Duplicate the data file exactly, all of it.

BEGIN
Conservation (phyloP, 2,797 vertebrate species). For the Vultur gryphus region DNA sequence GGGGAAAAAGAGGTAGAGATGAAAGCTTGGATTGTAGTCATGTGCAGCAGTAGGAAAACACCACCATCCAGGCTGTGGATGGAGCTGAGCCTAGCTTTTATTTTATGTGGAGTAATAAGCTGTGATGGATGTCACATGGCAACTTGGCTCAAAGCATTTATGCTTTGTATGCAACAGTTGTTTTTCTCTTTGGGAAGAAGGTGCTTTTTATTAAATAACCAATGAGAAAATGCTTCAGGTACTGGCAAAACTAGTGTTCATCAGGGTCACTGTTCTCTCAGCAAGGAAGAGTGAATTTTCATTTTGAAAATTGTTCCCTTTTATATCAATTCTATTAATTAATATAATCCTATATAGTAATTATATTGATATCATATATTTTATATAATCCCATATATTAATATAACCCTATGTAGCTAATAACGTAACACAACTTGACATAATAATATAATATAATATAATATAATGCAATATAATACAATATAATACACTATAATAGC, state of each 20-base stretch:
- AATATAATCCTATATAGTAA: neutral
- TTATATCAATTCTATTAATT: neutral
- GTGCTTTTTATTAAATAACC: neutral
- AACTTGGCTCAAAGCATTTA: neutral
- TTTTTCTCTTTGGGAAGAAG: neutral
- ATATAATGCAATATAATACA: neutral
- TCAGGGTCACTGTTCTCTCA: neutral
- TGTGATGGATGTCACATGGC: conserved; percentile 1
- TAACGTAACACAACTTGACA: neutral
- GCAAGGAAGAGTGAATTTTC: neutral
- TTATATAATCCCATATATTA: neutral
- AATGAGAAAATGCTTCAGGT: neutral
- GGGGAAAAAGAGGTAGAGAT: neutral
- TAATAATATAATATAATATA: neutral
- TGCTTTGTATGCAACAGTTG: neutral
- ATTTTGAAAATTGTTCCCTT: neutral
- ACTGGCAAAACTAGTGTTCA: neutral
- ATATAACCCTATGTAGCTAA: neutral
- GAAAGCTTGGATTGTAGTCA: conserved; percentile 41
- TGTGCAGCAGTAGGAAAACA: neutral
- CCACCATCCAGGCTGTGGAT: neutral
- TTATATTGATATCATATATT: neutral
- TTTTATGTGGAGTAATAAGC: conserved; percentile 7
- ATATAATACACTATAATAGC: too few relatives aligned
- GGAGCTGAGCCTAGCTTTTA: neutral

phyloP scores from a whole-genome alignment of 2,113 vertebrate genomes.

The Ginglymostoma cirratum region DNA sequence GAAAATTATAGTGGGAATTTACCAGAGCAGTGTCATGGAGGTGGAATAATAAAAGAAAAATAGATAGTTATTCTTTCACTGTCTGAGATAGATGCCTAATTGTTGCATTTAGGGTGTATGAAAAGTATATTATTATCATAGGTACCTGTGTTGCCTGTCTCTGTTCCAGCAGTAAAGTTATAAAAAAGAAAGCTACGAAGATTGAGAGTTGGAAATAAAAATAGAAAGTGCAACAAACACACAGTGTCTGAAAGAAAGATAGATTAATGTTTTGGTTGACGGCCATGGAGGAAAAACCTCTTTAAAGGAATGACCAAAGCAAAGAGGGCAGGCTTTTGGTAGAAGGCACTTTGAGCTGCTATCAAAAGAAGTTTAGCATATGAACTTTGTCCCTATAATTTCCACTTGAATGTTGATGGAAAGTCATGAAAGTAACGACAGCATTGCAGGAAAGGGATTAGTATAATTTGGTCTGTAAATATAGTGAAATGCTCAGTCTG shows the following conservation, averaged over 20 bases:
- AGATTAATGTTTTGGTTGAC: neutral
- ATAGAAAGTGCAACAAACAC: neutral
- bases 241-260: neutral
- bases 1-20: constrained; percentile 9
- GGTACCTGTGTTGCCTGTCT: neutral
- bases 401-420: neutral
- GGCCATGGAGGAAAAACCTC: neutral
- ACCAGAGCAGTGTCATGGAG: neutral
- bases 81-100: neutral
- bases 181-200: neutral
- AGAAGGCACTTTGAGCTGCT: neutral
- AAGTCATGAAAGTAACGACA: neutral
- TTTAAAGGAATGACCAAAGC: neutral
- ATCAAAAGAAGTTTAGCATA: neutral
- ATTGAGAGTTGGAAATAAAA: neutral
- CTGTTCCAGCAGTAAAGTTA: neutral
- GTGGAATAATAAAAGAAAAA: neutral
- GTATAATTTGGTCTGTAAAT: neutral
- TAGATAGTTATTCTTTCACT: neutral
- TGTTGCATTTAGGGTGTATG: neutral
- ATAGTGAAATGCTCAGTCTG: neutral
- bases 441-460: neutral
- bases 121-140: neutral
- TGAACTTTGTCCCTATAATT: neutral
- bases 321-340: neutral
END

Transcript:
Conservation (phyloP, 2,797 vertebrate species). For the Vultur gryphus region DNA sequence GGGGAAAAAGAGGTAGAGATGAAAGCTTGGATTGTAGTCATGTGCAGCAGTAGGAAAACACCACCATCCAGGCTGTGGATGGAGCTGAGCCTAGCTTTTATTTTATGTGGAGTAATAAGCTGTGATGGATGTCACATGGCAACTTGGCTCAAAGCATTTATGCTTTGTATGCAACAGTTGTTTTTCTCTTTGGGAAGAAGGTGCTTTTTATTAAATAACCAATGAGAAAATGCTTCAGGTACTGGCAAAACTAGTGTTCATCAGGGTCACTGTTCTCTCAGCAAGGAAGAGTGAATTTTCATTTTGAAAATTGTTCCCTTTTATATCAATTCTATTAATTAATATAATCCTATATAGTAATTATATTGATATCATATATTTTATATAATCCCATATATTAATATAACCCTATGTAGCTAATAACGTAACACAACTTGACATAATAATATAATATAATATAATATAATGCAATATAATACAATATAATACACTATAATAGC, state of each 20-base stretch:
- AATATAATCCTATATAGTAA: neutral
- TTATATCAATTCTATTAATT: neutral
- GTGCTTTTTATTAAATAACC: neutral
- AACTTGGCTCAAAGCATTTA: neutral
- TTTTTCTCTTTGGGAAGAAG: neutral
- ATATAATGCAATATAATACA: neutral
- TCAGGGTCACTGTTCTCTCA: neutral
- TGTGATGGATGTCACATGGC: conserved; percentile 1
- TAACGTAACACAACTTGACA: neutral
- GCAAGGAAGAGTGAATTTTC: neutral
- TTATATAATCCCATATATTA: neutral
- AATGAGAAAATGCTTCAGGT: neutral
- GGGGAAAAAGAGGTAGAGAT: neutral
- TAATAATATAATATAATATA: neutral
- TGCTTTGTATGCAACAGTTG: neutral
- ATTTTGAAAATTGTTCCCTT: neutral
- ACTGGCAAAACTAGTGTTCA: neutral
- ATATAACCCTATGTAGCTAA: neutral
- GAAAGCTTGGATTGTAGTCA: conserved; percentile 41
- TGTGCAGCAGTAGGAAAACA: neutral
- CCACCATCCAGGCTGTGGAT: neutral
- TTATATTGATATCATATATT: neutral
- TTTTATGTGGAGTAATAAGC: conserved; percentile 7
- ATATAATACACTATAATAGC: too few relatives aligned
- GGAGCTGAGCCTAGCTTTTA: neutral

phyloP scores from a whole-genome alignment of 2,113 vertebrate genomes.

The Ginglymostoma cirratum region DNA sequence GAAAATTATAGTGGGAATTTACCAGAGCAGTGTCATGGAGGTGGAATAATAAAAGAAAAATAGATAGTTATTCTTTCACTGTCTGAGATAGATGCCTAATTGTTGCATTTAGGGTGTATGAAAAGTATATTATTATCATAGGTACCTGTGTTGCCTGTCTCTGTTCCAGCAGTAAAGTTATAAAAAAGAAAGCTACGAAGATTGAGAGTTGGAAATAAAAATAGAAAGTGCAACAAACACACAGTGTCTGAAAGAAAGATAGATTAATGTTTTGGTTGACGGCCATGGAGGAAAAACCTCTTTAAAGGAATGACCAAAGCAAAGAGGGCAGGCTTTTGGTAGAAGGCACTTTGAGCTGCTATCAAAAGAAGTTTAGCATATGAACTTTGTCCCTATAATTTCCACTTGAATGTTGATGGAAAGTCATGAAAGTAACGACAGCATTGCAGGAAAGGGATTAGTATAATTTGGTCTGTAAATATAGTGAAATGCTCAGTCTG shows the following conservation, averaged over 20 bases:
- AGATTAATGTTTTGGTTGAC: neutral
- ATAGAAAGTGCAACAAACAC: neutral
- bases 241-260: neutral
- bases 1-20: constrained; percentile 9
- GGTACCTGTGTTGCCTGTCT: neutral
- bases 401-420: neutral
- GGCCATGGAGGAAAAACCTC: neutral
- ACCAGAGCAGTGTCATGGAG: neutral
- bases 81-100: neutral
- bases 181-200: neutral
- AGAAGGCACTTTGAGCTGCT: neutral
- AAGTCATGAAAGTAACGACA: neutral
- TTTAAAGGAATGACCAAAGC: neutral
- ATCAAAAGAAGTTTAGCATA: neutral
- ATTGAGAGTTGGAAATAAAA: neutral
- CTGTTCCAGCAGTAAAGTTA: neutral
- GTGGAATAATAAAAGAAAAA: neutral
- GTATAATTTGGTCTGTAAAT: neutral
- TAGATAGTTATTCTTTCACT: neutral
- TGTTGCATTTAGGGTGTATG: neutral
- ATAGTGAAATGCTCAGTCTG: neutral
- bases 441-460: neutral
- bases 121-140: neutral
- TGAACTTTGTCCCTATAATT: neutral
- bases 321-340: neutral